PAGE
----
Saturday as my kids and their cousins wrestled on my parents’ living room floor, my sister and I discussed which children we were leaving for Grandma and Grandpa to keep. (None of the children were in fact being left. They just wouldn’t stop wrestling.)
My sister’s car was full of hockey gear and fresh beef (picked up from the butcher shop that morning). My dad said he wasn’t sure how it was all going to fit. My sister assured him it would be okay. My nephew volunteered to leave his hockey gear, so he would not have to go to hockey at 6:30 the next morning.
My sister laughed and said, “I should just leave you and let Grandma take care of you.”
The Word Wizard Wyatt – credited with inventing the word “funishment”
My nephew’s response, “What kind of punishment is that? That’s more like a funishment!”
Continue reading “What’s Your “Funishment”?”
Miniature golf is an activity that is love by millions. The whimsical landscapes and creative challenges posed by the colorful pastime provide families with fun and memories that are anything but mini.
To beat the heat, I took my boys and one of their buddies early last Monday morning to play some put put. They were enthralled. From choosing their ball color to which putter they were going to use, just getting started was a thrill.
My son’s discarded ball and putter found a few holes away from where we were playing. He was too busy with the water hazards.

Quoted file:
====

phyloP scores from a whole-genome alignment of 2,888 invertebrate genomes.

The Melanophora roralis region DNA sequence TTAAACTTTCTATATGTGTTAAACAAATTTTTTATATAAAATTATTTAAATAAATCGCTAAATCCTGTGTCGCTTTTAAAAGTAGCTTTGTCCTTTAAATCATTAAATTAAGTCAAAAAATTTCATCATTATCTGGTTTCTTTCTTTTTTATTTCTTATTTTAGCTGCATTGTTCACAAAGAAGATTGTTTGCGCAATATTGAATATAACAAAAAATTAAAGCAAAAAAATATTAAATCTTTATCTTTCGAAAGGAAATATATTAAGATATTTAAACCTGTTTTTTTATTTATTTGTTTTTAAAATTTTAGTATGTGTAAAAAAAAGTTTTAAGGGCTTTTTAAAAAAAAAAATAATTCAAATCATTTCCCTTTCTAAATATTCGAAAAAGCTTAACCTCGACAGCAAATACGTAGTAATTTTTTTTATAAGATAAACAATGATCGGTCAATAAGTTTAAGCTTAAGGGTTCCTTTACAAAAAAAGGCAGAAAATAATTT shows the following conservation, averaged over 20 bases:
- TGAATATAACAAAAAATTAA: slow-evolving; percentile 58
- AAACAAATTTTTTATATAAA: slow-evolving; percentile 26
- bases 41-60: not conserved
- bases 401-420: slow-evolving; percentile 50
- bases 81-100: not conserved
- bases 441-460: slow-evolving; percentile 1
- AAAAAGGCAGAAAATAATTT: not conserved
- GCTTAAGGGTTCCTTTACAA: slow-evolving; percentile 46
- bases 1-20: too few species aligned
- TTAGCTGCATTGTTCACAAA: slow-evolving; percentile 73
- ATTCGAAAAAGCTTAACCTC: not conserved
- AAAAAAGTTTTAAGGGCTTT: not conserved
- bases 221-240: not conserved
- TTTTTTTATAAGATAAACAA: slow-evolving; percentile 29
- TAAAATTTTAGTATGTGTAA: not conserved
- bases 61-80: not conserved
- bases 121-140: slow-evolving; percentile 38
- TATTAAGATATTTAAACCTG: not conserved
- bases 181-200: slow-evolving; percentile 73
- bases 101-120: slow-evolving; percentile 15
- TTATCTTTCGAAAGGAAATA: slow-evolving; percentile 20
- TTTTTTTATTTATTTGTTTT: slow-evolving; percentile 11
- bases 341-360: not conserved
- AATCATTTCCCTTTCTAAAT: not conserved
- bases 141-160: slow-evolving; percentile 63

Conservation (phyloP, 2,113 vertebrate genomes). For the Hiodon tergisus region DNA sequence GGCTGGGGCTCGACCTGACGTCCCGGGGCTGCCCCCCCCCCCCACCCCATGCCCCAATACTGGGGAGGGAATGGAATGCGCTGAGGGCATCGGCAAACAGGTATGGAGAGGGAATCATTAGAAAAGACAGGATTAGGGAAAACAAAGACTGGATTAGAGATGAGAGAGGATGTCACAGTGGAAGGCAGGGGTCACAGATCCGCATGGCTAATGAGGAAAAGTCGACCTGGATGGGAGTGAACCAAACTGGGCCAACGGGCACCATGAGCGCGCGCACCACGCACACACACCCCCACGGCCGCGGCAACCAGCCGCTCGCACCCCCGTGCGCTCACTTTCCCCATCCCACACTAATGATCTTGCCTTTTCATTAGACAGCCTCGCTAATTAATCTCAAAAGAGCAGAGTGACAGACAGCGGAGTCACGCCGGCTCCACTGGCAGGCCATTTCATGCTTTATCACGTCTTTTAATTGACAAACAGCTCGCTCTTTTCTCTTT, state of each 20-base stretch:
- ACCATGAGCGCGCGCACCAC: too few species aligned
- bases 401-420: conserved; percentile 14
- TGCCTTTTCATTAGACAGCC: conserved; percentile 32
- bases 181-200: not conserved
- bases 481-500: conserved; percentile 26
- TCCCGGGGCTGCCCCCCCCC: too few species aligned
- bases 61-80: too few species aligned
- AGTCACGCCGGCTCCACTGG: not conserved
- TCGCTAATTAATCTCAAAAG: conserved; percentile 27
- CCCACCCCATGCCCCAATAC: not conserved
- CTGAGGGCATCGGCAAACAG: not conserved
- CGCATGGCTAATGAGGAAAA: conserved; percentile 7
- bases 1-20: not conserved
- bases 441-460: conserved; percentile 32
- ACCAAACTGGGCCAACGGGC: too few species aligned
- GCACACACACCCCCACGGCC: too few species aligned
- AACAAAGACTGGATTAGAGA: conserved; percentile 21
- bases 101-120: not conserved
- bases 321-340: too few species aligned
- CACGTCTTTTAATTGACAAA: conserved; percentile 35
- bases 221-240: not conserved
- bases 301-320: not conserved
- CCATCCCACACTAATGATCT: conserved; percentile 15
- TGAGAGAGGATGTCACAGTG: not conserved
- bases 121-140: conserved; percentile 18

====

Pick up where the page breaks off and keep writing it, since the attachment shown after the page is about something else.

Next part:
Each hole of the course offered fun distractions and attractions. While the two six year-olds were eager to compete at getting their balls in the hole first, the four year-old was way more interested in the features surrounding each putting area. I didn’t feel any need to rush. There wasn’t anyone behind us to let play on or anyone in front of us to distract. It was an ideal adventure.
As we made our way around the course, the boys wanted to understand the rules of the game and were fascinated by the aspects of how each hole was designed. They loved trying different techniques for success at each green and were really excited when one or the other made their shot. It was a wonderful experiment in sportsmanship. Continue reading “Miniature Golf Moments – Not so Mini”
Irksome via Daily Prompt: Irksome
I love my children. I love when my children play nicely together. I love when my children play outside. Getting my children to play nicely together or to play outside can be a challenge.
The challenge of getting my kids to play is irksome.
Isn’t play what kids are supposed to do? Aren’t they supposed to build forts and play “house” and tell silly jokes? Why is it to hard to get my 5 year-old to ride a bike? Just ride the bike, right?!?
Well, here’s the irksome part. Most of the time my kids don’t get along or want to play outside because they want me to be a part of what they are doing.
Going outside is only fun if Mom or Dad are there to help with the heavy lifting and the bike balancing. Building forts and playing “house” is only exciting if Dad or Mom offer their expertise in the field of sustainable blanket roofs and the perfect temperature for imaginary hot tea. It really irks my kids when I don’t help build their forts or drink their imaginary hot tea.
It is important for us to teach our kids to play. Most of the time they are ok with me leaving them to their play, once the ground rules or foundation have been set. Make sure you are taking time to set ground rules and build foundations with those you love today. Someday they may not be there to bother you.
Put your energy into being active in the lives of those you love. The irksome feelings will wear off and the joy will form memories. Those memories will make you forget what they were ever fighting about in the first place.
By: Melanie A. Peters
P.S. I am sorry to my sisters for all the times I wouldn’t play the games you wanted to play when we were kids. I know I really irked you then. 🙂